Thursday, December 25, 2014

Guy's Homage to WWI (3): Holiday Greetings from the Front


A reference in Mark Bittman's column yesterday (An Atheist's Christmas Dream) reminded me of a special World War I moment I had earlier in my life.

Here's what Bittman wrote:
Today marks the 100th anniversary of the “Christmas truce” of World War I, when soldiers from both sides left their weapons in the trenches and met in neutral territory to embrace, play soccer and no doubt drink to excess in the spirit of humanity. Although the acts were officially condemned, these “live and let live” moments were repeated throughout the war.
And here's how his comments connected in my (much more recent, of course) memory:

Among the precious little treasures I have tucked away is a group of three World War I post cards found in a shop somewhere down about Hythe or Folkestone, in the time when I lived in England. I was mostly in Canterbury (although my research work took me all over the country), and in Canterbury, my best pals were Sandra and Colin Ward. When we could, we would take a day off and drive to the sea (as the English liked to say in those days) and poke about in different shops and markets in the several seaside towns we liked to visit.

Hythe and Folkestone were favorites of mine, and I remember how pleased we were when Sandra found these cards, one cold winter day as we were walking around, mostly stopping in the shops just to get warm. We weren't really interested in buying much of anything, but Sandra had heard about these and I was very pleased when she told me the story behind them.

Apparently these cards were not all that unique, and I gather that during the 1914-1918 time period many of them were created (they show up - I understand - for sale to postcard collectors as simply "vintage sweetheart embroidered fabrication fran├žaise" Paris postcards). Of my three, one card has a company name on it ("Paul Heckscher, Paris").

I gather the designs were embroidered on a fairly lightweight, sheer fabric and inserted in a cardboard-like frame to make a postcard. The embroidery work was done - I learned - by the ladies in France, and then sold (for hardly anything, I imagine) to the English soldiers stationed in France, to send home to England.

So like the more-famous Christmas truce, the postcards represent another of those humanizing aspects of an otherwise inhumane situation, the horrible wartime environment these people were experiencing. Even today I have a few friends - my generation or a little older - who had fathers who fought in World War I and they still talk about the awful effect the war had on their parents.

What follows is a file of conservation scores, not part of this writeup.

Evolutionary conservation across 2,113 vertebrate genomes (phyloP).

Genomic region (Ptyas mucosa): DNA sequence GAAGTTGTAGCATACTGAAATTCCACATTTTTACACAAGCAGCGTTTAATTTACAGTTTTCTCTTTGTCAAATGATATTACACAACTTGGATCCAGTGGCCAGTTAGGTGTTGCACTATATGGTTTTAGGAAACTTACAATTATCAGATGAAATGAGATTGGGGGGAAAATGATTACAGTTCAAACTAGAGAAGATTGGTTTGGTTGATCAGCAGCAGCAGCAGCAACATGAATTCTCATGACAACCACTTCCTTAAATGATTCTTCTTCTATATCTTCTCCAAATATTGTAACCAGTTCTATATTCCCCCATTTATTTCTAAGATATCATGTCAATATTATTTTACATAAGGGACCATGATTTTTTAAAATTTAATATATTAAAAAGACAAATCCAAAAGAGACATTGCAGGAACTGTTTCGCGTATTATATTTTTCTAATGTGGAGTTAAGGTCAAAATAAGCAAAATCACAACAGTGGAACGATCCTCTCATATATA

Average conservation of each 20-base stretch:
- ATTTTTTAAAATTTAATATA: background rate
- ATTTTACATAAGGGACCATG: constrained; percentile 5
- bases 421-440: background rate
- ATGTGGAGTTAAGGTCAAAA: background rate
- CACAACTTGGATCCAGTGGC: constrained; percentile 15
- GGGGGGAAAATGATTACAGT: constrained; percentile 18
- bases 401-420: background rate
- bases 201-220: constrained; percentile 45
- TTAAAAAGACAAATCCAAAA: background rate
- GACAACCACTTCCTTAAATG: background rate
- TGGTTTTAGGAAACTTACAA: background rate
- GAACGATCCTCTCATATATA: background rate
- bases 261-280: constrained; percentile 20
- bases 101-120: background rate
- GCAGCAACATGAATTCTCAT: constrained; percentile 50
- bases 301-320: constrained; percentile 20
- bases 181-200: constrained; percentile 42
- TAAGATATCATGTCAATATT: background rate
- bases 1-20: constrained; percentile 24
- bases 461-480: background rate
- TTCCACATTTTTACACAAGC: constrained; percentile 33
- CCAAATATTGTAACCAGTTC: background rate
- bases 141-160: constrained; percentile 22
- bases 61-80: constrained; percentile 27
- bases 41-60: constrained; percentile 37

So I'm happy I have these little "pieces" of sentiment, and it pleases me to share them here.


This card (above) is very special because I'm able to read the message on the back. No date, sadly, but the message - in pencil - reads:
From Dad
To Willie
Wishing him a Cheerful Xmas and a Bright New Year
     With best Love


This one (above) is another Christmas card but all the writing on the back is gone. I would love to have known what it said.


And the final one (above). Not really a Christmas card I suppose, because the embroidered design is mostly spring flowers. I'm guessing this one is a birthday card. It, too, has a message, one that is now hardly legible because it's so worn. 

I've been able to make it out, I think, and here's what it seems to say:
Dear Olive,
Just a card to wish you many happy returns of the day
With love from
     Tom
It's nice to have these, now somewhere about 100 years old, and to think about what the men in the trenches and on the battlefields were thinking about. These notes now are, at least, some tiny remembrance of these men, as they wrote these messages to their sweethearts and children. Very poignant and, in a very different way, very lovely for us to have them as reminders of how much we and our loved ones mean to one another.

1 comment:

Deb Hunt said...

Love your homage to WWI -- all 3-- but I think the one on postcards resonated most with me. It saddens me to think that wartime correspondence between our soldiers and their loved ones today will probably not be captured for the future as it is all bits and bytes. I also love the art and effort that went into producing these lovely cards. Thanks so much for sharing.